Joe Tilson: ALCHERA, revisiting works from the 70s and 80s | Marlborough


Joe Tilson: ALCHERA revisits the wooden reliefs, painting and sculptural works of the artist from the 70s and 80s. Named after the ancient Aboriginal concept of a timeless spiritual “dream time”, this set of works marks a change deep in his artistic practice. After moving from London to the countryside of Wiltshire and Tuscany, Tilson abandoned the tropes of British Pop Art to explore timeless, natural and ecological themes, drawing inspiration from influences ranging from the Aboriginal history of Greece ancient and Australian to the handwriting of James Joyce and W. B Yeats among many others.

Handcrafted, burning, marking and painting wood, Tilson’s works connect with natural materials at different time scales: his sculptures become memory devices for ancient stories and recent events, using simple words and linguistic techniques to become carriers of content and, ultimately, symbols of much grander concepts and associations.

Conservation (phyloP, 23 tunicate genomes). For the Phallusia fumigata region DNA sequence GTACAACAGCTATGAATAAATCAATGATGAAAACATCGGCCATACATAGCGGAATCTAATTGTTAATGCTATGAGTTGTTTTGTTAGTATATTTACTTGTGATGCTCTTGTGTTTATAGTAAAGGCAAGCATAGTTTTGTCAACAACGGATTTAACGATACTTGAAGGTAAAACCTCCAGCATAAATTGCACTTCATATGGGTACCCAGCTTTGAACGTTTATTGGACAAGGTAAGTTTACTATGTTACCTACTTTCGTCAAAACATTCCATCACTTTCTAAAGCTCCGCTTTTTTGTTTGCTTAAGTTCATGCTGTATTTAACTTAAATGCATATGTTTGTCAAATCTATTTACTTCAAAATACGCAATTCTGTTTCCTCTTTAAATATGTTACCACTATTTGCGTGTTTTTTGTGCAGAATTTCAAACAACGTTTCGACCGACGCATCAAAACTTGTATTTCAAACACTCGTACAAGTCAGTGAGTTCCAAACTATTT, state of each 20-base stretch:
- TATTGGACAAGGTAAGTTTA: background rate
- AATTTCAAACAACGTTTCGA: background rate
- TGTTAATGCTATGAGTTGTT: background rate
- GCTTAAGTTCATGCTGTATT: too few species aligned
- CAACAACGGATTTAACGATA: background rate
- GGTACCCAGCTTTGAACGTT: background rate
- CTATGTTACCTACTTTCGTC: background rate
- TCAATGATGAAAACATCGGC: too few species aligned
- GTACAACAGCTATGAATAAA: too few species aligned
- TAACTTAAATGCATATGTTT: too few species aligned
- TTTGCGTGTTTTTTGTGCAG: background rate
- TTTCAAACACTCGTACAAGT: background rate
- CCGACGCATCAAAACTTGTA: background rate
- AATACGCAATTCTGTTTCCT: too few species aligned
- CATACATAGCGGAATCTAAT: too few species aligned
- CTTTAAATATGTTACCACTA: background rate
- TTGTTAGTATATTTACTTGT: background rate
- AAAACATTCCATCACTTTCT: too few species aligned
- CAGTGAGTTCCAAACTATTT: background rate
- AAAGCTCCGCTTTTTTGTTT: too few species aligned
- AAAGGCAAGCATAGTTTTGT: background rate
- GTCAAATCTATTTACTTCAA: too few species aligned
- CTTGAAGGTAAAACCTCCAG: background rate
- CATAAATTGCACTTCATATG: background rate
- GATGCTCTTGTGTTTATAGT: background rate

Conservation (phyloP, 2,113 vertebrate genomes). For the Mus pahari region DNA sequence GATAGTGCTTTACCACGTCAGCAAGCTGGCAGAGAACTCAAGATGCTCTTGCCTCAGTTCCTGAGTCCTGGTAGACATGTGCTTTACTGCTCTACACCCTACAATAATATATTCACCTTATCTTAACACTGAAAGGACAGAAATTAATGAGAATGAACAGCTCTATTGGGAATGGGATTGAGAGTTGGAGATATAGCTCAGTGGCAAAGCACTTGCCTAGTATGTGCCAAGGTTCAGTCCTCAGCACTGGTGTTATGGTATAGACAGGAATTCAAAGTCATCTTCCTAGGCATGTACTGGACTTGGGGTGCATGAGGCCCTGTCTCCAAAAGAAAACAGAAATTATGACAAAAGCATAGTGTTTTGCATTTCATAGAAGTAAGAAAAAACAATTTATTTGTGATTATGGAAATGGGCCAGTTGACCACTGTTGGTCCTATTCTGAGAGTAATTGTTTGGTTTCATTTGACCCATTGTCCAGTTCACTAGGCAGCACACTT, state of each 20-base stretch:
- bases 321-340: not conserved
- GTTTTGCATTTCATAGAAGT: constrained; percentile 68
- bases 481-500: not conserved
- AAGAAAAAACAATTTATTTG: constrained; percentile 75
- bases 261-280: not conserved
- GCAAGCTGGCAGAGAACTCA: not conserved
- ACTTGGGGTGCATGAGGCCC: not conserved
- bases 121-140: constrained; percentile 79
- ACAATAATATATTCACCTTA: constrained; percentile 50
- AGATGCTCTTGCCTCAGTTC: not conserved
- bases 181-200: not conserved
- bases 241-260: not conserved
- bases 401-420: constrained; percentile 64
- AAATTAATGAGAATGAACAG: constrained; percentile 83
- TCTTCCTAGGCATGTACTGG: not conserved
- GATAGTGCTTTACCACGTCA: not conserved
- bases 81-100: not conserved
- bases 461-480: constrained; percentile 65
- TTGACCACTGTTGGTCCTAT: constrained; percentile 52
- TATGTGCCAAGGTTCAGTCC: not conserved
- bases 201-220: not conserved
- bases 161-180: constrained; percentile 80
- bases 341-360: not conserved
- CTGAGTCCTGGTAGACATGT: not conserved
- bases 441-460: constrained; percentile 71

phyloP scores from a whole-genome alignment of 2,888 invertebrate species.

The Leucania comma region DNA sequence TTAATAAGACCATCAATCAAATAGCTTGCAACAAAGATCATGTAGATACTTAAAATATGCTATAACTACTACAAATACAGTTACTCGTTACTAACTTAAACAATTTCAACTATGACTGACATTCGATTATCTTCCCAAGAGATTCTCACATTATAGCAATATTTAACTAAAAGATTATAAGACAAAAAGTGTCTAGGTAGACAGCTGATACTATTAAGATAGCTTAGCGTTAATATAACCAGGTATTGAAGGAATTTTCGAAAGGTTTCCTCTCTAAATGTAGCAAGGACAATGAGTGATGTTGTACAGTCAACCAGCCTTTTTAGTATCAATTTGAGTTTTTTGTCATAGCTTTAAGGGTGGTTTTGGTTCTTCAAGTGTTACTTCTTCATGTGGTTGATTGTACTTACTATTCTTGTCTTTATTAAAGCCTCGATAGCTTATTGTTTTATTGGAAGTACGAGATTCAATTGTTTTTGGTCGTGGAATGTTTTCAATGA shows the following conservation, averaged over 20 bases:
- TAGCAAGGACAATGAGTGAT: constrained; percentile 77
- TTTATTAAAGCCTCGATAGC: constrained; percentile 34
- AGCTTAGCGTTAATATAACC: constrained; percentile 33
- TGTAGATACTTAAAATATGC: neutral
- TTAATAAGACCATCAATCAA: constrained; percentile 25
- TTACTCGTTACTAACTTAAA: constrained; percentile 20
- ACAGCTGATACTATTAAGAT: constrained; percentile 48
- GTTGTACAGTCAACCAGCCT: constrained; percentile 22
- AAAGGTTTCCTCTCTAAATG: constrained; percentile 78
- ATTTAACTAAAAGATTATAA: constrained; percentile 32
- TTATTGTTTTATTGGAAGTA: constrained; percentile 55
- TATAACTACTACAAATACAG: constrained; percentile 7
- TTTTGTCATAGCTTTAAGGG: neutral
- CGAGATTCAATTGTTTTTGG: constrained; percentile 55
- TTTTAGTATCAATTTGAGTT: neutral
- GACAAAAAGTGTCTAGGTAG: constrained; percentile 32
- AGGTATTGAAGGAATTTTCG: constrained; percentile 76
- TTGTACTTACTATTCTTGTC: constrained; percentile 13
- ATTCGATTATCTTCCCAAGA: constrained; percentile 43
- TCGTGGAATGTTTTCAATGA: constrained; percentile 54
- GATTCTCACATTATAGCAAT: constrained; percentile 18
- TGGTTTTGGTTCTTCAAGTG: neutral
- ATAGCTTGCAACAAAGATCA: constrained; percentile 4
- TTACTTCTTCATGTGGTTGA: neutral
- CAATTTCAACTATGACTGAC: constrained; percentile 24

The artist’s political and cultural interest in ecology and the natural world is more relevant than ever, as Tilson grapples with enormous environmental cycles and, at the heart of this exhibition, the four ancient elements that are Earth, Water, Fire and Air.
Seeking to establish some sort of order in the world and its ever-changing elements, Tilson uses poetic oppositions and subdivisions of time to present various useful systems: the four seasons, the four elements, the days of the week, and the letters. of the alphabet. Navigating these familiar patterns and cycles, he invites us, as Marco Livingstone writes, “on a journey that replaces a conventional understanding of ‘linear’ time with a broader concept of ‘organic’ or circular time.”

Joe Tilson RA was born in 1928 and trained as a carpenter and carpenter before joining the Royal Air Force and then studying at St Martin’s School of Art (1949-52) and the Royal College of Art (1952- 55). After graduating, he received the Prix de Rome for a year in Italy, introducing him to the classical history and culture that would become important to his art and philosophy over the following decades. Tilson then taught at St Martin’s, the Slade School of Fine Art, the School of Visual Arts in New York and the Hochschule für bildende Künste in Hamburg.

The exhibition is accompanied by a fully illustrated catalog featuring an essay by Marco Livingstone.


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